I’ve always admired ants: they’re industrious, organized, and cooperative. Unlike humans, they’re unselfish. Unlike Congress, they get things done. Ants don’t have to receive orders: each one knows what to do, and does it.
Among the most interesting and ubiquitous species here in Costa Rica are the Leafcutters. They snip the leaves with their tiny serrated mandibles, and ferry the pieces back to the nest, like an endless flotilla of ships with bright green sails. At home, they slobber all over the leaves, chew them up, convert them to a fungus, and finally, integrate the fungus into their living structure, to form an edible dwelling.
We thought they were fun to watch as they transported their movable feast, until they began carrying off leaves from our garden. The minuscule movers can carve up and spirit away all of the leaves on a tree within 24 hours, although the small colonies around our house focused mostly on our shrubs, strawberries and collard greens. No amount of homemade chili and garlic infusion could keep them from our veggies, to our dismay. We reluctantly bought a commercial pesticide. It came in the form of little green pellets, which, as directed, we placed on the trail from the plants to the anthill. As we expected, the ants picked up the poison and carried it to their doom.
Another ant found in profusion here is the infamous fire ant, or, as I like to think of them, jaws-of-steel. These fiery fiends are highly organized when it comes to attacking their prey. According to an entomologist friend, they mount the quarry rapidly, like Lilliputians on Gulliver, not biting until they’re all aboard. Once they’re in place, the little leader sends out a signal to bite, in the form of pheromones, and they begin the assault.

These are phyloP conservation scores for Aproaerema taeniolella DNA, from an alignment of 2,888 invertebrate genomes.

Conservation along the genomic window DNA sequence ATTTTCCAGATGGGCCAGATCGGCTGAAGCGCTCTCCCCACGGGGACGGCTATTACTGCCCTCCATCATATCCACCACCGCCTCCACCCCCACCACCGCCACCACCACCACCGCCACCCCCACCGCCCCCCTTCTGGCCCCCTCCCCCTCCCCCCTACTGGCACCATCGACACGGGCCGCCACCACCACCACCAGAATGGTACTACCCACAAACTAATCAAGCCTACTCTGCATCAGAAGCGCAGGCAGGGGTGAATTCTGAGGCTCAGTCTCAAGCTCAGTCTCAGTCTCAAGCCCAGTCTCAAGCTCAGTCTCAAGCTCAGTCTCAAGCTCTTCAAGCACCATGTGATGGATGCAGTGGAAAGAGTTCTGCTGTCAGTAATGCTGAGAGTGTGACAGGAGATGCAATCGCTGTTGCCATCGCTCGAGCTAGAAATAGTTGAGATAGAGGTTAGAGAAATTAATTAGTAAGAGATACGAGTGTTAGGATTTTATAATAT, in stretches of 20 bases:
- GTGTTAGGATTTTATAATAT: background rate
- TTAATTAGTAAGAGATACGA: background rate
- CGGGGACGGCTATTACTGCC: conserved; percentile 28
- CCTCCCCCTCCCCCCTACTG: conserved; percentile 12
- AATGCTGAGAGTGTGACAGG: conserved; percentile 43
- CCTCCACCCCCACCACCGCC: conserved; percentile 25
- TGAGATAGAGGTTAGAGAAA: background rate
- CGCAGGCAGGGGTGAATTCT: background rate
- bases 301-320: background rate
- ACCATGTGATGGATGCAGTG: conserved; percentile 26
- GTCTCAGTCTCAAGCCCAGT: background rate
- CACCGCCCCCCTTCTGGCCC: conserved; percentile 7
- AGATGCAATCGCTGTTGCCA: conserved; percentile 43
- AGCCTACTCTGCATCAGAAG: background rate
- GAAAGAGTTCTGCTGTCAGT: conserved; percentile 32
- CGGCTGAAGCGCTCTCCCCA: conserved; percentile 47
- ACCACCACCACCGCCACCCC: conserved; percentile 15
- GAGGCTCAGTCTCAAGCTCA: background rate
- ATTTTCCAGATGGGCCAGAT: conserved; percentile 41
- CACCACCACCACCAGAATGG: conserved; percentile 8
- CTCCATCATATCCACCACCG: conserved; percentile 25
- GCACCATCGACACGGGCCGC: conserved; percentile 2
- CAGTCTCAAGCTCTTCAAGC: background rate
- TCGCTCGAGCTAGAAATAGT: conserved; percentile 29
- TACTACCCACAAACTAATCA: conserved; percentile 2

Two days ago, Jack reported that some ants were on the march along the kitchen side of the house. “They’re all leaving,” he said. “Heading for the field.”
“That’s nice,” I’d said, watching him rummage through our garden supplies.
“What are you looking for?” I asked.
He picked up a bottle of insecticide. “I’m going to kill them,” he said.
I found that strange. Our policy is to kill insects only when they pose a problem for us, and hardly ever out of doors. “Why?” I asked.
“One of them bit me,” he said.
Later, as I stood watering the ferns that hang just outside the kitchen window, I felt a sharp sting on my foot. I looked down, shrieked, and began hopping up and down while squirting the hose at my foot, where several large black ants had fastened themselves to my toes. I screamed as the biting continued, realizing that the little beasties were hiding under the wide leather strap of my Birkenstocks, and fearing that if I took the shoe off, I might step in the middle of the column.
I’m not new to playing Gulliver to the ant-Lilliputians. Twice before, the buggers have bitten me. The first time, my foot turned bright red, swelled up, toes to ankle, and itched furiously for three days and nights. The second time, the reaction wasn’t so terrible, and I thought maybe I’d built up a tolerance to the venom, but no. Within a few hours, my foot started to swell. I swallowed some antihistamines, and gathered my various anti-itching agents, none of which brought me relief.
My foot still resembles a piece of puff pastry, and itches excruciatingly, and I’m afraid to go in the back yard, like I was when I saw the movie, “The Mole People.” Nonetheless, one has to admire the ants, and keep out of their way.